In this podcast, Certified Family Law Specialist David Lederman discusses California’s child custody and parenting time (more commonly known as “visitation”). If you’re not the primary custodian, can going from seeing your children every day to seeing them a couple of days a week weaken your parent-child bond? You’ll learn about different custody options as well as how to determine which one is in your children’s best interests.
Press PLAY to listen to podcast. (Allow a few seconds for loading.)
Hosted By: Diana Shepherd, Editorial Director, Divorce Magazine
Guest Speaker: David Lederman, Certified Family Law Specialist
Divorce Magazine’s Podcasts are available on iTunes. Click here to subscribe.
Read the Transcript of this Podcast Below.
If you’re a divorcing parent, one of your top concerns will be about child custody: how it works, and whether it will weaken your bond with your children. My name is Diana Shepherd, and I’m the Editorial Director of Divorce Magazine and Family Lawyer Magazine. Joining me today is Contra Costa County divorce attorney David M. Lederman, and he’s here to discuss “California Child Custody and Parenting Time,” commonly known as “Visitation.” The National Association of Distinguished Counsel has named him a “Nation’s Top Attorney” every year since 2015 – an honor awarded to less than 1% of practicing attorneys in the United States. David has successfully handled numerous child custody cases involving disputed interstate jurisdictions, as well as Hague Convention international child abduction cases.
Diana Shepherd: David, is there a difference between physical custody and legal custody in California?
David Lederman: Yes there is, Diana. Legal custody, we’re talking about the rights and obligations to make decisions related to a child’s health, safety, wealth, and education, decision making power, parental authority and control. When we’re talking about physical custody, what we’re really talking about is the time that each parent is spending with the child exercising that physical time and control of the child.
How does a divorcing couple decide whether sole custody or joint custody is best for their children?
Well, parents generally know their children far better than the court would, or a judicial officer, and when you’re looking at what this child’s post-divorce life is going to be like, you’re going to look at how it’s been. If you’ve had one parent that was the primary parent and one parent that was largely in absentia, that might be in the child’s best interest to maintain.
It might also be, though, that the parent who has really been letting the other parent exercise that control and parenting might want to take more of a role, and if he or she does, that should be included in the conversation about what type of custody you’re going to have post-separation, what type of timeshare you’re going to have post-separation.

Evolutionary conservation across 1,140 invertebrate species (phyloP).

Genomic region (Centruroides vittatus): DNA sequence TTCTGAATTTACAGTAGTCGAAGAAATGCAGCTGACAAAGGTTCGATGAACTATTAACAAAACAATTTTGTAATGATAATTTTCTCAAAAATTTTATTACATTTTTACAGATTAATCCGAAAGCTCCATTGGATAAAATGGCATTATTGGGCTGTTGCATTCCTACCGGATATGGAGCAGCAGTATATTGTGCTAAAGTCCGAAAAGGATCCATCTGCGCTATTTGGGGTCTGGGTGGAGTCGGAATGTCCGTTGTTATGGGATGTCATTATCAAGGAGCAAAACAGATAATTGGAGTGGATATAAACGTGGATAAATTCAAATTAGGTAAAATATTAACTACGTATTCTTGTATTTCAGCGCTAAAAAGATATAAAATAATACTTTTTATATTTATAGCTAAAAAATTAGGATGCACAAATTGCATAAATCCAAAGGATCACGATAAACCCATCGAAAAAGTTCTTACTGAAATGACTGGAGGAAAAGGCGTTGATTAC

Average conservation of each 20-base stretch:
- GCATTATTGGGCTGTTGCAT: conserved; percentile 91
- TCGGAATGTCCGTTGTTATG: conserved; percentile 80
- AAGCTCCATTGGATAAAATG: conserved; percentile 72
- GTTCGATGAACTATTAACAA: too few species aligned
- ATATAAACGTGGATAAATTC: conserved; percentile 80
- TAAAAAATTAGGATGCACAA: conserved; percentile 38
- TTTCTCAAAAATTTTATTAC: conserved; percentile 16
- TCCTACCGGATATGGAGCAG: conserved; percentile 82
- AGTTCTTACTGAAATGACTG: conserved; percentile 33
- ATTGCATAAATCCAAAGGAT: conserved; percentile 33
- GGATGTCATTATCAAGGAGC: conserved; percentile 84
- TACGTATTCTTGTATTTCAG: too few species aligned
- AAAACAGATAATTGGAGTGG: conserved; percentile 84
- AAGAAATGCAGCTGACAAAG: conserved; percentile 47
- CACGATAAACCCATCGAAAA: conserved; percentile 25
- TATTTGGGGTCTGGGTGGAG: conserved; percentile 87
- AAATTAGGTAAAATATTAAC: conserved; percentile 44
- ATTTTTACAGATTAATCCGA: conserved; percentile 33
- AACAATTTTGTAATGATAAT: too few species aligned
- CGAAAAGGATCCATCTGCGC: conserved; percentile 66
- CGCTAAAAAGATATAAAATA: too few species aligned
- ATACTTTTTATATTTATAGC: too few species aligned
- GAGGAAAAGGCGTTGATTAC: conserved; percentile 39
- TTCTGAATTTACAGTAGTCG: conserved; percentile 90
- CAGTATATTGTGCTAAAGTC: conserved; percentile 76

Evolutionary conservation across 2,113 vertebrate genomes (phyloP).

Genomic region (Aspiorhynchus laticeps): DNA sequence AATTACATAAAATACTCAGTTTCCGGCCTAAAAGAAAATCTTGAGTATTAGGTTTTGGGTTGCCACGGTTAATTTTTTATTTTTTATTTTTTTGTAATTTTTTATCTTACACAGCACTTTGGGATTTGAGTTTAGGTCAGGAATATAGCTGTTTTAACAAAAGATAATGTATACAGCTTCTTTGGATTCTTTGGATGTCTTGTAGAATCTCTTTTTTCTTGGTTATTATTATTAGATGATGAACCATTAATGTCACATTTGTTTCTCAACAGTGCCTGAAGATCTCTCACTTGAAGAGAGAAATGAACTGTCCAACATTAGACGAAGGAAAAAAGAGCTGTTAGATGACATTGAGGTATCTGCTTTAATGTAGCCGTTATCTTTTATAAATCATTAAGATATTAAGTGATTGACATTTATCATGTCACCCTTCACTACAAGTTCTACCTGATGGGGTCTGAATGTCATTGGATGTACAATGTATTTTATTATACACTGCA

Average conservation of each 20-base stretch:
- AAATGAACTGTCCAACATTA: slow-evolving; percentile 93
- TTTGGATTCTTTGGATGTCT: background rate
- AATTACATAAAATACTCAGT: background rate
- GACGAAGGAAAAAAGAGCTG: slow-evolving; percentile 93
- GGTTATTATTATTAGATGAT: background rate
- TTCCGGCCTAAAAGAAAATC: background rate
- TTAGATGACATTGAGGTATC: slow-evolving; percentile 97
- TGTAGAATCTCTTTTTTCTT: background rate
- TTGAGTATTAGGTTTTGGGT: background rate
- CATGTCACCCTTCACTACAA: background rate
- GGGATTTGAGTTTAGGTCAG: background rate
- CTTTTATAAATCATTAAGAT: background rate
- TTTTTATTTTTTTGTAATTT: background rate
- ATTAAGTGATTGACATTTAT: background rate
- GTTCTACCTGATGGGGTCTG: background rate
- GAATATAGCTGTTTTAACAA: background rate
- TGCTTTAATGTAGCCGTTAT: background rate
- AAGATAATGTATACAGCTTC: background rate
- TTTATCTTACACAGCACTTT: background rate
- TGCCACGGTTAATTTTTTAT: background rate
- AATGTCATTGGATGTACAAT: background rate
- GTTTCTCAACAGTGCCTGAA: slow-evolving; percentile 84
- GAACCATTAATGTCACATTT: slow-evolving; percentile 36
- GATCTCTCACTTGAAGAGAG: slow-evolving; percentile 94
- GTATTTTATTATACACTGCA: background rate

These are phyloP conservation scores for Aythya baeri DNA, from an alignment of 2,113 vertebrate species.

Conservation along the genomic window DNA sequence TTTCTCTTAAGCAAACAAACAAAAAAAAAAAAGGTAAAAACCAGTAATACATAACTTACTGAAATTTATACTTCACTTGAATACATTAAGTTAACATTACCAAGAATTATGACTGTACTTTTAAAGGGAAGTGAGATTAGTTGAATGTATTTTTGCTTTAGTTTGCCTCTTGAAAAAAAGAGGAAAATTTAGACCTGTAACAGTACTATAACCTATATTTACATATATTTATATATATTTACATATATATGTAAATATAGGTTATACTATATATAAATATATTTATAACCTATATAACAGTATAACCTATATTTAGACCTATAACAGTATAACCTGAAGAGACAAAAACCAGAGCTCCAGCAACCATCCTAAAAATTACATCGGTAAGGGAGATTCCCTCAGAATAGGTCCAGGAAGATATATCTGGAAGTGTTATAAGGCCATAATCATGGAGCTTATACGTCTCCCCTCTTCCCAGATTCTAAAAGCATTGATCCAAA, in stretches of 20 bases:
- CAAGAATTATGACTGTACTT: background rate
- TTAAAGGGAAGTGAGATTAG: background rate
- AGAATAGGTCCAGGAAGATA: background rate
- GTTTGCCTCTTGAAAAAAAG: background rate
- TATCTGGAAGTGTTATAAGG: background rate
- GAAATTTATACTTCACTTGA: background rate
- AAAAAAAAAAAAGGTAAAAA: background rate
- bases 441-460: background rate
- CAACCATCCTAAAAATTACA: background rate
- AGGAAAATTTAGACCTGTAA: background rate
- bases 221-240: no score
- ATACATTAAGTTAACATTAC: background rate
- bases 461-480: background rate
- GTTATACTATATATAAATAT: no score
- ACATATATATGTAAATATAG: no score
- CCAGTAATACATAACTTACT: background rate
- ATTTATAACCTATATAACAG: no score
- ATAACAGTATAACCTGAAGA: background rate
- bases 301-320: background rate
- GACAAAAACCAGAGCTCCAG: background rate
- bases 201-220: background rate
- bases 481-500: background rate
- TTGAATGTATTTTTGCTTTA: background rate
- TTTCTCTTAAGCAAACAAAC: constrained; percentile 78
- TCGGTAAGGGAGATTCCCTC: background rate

Now, if we’re talking about the difference between physical and legal custody, in general, California courts are going to default, for lack of a better term, to joint legal custody, because really what you’re talking about is exercising that parental authority when the child is with you.
What factors do California courts consider in granting custody: joint, sole, legal, or physical?
When we’re talking about custody, for the purposes of the continuation of this discussion, I’m going to assume we’re talking about physical custody. The court has several factors that they need to look at in making these decisions, but the main focus, what the courts call the sine qua non – the ultimate factor of custody – is what is in the child’s best interest.
To determine what is in a child’s best interest, the courts typically look at health, safety, and history of abuse. There’s a huge legislative framework that defaults against giving a perpetrator of domestic violence significant time with the child. The nature and the contact between the parents and the child, whether there’s a parent who has a history of drug or alcohol abuse, whether or not there’s a detriment to one parent versus the other.
But if all things are equal, if both parents are competent, that is, they both love their child, they both want to spend time and raise the child, and they’re not suffering from drug addiction, and they’re not violent, there’s an institutional bias towards there being a joint parenting plan, joint custody, in part because the studies show that children that have constant frequent contact with both parents generally do better than children that are losing one of their parents.
At the end of the day, from a child’s perspective, they’re composed of part mom and part dad, and to the extent, they could have a good relation with both parents generally bodes well for the child.
We’ve often heard the phrase, “the child’s best interest,” or “the best interest of the child.” In California, how does the court determine what is in the child’s best interest – and what does that really mean?